Castlegar council approves Columbia Ave. Phase 2 cross section

Three traffic lanes, bicycle lane, sidewalks, furniture, baskets, banners and trees part of plan

Castlegar city council has approved a design for the next phase of the Columbia Avenue redevelopment project.

Using the approved cross-section design is contingent on receiving a federal grant from the Canada Infrastructure Program that would cover 90 per cent of the costs.

Phase 2 will cover the area from 20th Street to 24th Street due to the Ministry of Transportation and Infrastructure’s plans to pave that portion of Columbia Avenue in the summer of 2020. Proceeding with upgrades at the same time would save the city a considerable amount of money, as the ministry will be paying for the paving portion and some of the stormwater works.

Several cross-section options were presented to council at their meeting on June 10.

All options include three traffic lanes.

• Option A includes a 1.5 metre sidewalk and 1.5 metre landscaped boulevard on both sides of the road, followed by curb and gutter and a one-way cycle track on both sides of the road. Travel lanes are separated from the cycle track lanes by a painted white line. Banner poles could be located in the east boulevard. The utility poles on the west side of the road would be relocated into the west boulevard. Landscaping and street furniture could be located in the boulevards on either side.

• Option B is similar to the design of Phase 1, but without options for tree or banner poles due to the utility poles on the west side of the road. It includes a roll-over curb for the cycle track, utility poles relocated to west sidewalk, landscaping and furniture in the sidewalk. Adding landscaping such as trees or banner poles would require obtaining more land and increase the cost significantly.

The ministry did not like Option B and discouraged the city from using it. The reason the ministry gave was that the roll-over curbs and bike lanes will require a lot of handwork and extra paving, causing a concern that the schedule would have to be extended, making it difficult for the ministry to complete their paving on time.

The city estimates the roll-over bike lanes would add an additional four to six weeks of work to the contract.

“Staff and our consultants at the ministry think there is very substantial risk in making sure we keep to schedule throughout the summer,” said Lucas Pitts, the city’s director of civic works.

He explained if the city got behind schedule and caused the ministry to be in breach of contract with their paver, the city would then be responsible for those costs.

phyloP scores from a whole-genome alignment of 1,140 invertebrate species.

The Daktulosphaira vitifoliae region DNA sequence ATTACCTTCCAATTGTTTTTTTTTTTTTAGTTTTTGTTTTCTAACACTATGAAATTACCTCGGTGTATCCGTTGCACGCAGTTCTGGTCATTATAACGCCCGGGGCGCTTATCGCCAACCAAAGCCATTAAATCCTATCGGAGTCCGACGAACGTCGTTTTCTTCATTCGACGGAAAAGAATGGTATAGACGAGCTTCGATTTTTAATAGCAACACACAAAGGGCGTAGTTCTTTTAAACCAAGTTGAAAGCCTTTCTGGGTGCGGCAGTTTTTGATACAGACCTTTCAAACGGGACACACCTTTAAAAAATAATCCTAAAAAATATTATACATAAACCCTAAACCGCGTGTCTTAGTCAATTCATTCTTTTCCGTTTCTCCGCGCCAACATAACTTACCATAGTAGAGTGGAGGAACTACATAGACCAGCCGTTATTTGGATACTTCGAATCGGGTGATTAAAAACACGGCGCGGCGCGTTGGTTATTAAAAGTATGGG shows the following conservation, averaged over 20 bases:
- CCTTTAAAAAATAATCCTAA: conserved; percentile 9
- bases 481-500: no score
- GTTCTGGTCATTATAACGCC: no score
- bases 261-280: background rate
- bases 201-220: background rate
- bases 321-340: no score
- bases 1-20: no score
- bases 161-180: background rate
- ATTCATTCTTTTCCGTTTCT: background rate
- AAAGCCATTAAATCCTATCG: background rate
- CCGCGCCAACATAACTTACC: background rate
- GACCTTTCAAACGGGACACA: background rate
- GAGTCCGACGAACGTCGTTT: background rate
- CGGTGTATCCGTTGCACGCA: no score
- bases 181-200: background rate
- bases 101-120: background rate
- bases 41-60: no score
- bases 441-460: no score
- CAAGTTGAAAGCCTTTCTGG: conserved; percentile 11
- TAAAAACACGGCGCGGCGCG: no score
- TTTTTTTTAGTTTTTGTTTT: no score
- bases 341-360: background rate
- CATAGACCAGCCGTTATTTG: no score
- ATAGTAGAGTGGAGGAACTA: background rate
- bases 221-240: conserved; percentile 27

Option C is a scaled-down version, but the ministry would not approve the plan due to the need to shift the centre line at the 24th Street intersection in order to accommodate the design.

Options A and B are similar in cost at $3.7 million and $3.68 million.

Total project costs including the ministry’s share are estimated at $6.7 million.

City staff recommended Option A and most of council agreed.

Mayor Bruno Tassone and councillor Cherryl MacLeod preferred Option B.

Tassone thought Option B was a safer option for cycling and stated he thought the boulevards — the areas where trees, baskets and banners would be placed — were a waste of money.

CAO Chris Barlow explained that he felt the bike lanes in Option A were sufficiently safe, due to the fact that they are 1.5 metres wide, compared to the existing 0.9 metre lanes throughout the rest of Columbia Avenue.

Pitts also reminded council that the cycling master plan is designed to steer cyclists off that portion of Columbia Avenue due to the high traffic volume and the number of commercial driveways in that section. He said that adding the raised, roll-over curb bike lanes similar to Phase 1 would go against that purpose and encourage more cycling in that section.

“The initial consultation with the ministry was to continue with the Phase 1 cross section. But every single engineer at the table agreed it was unsafe, because we don’t want to encourage people riding through,” said Pitts.

In the end, all of council except MacLeod and Tassone voted for Option A in the committee of the whole portion of the meeting. However, in the regular council meeting, everyone voted in favour of moving forward with Option A.

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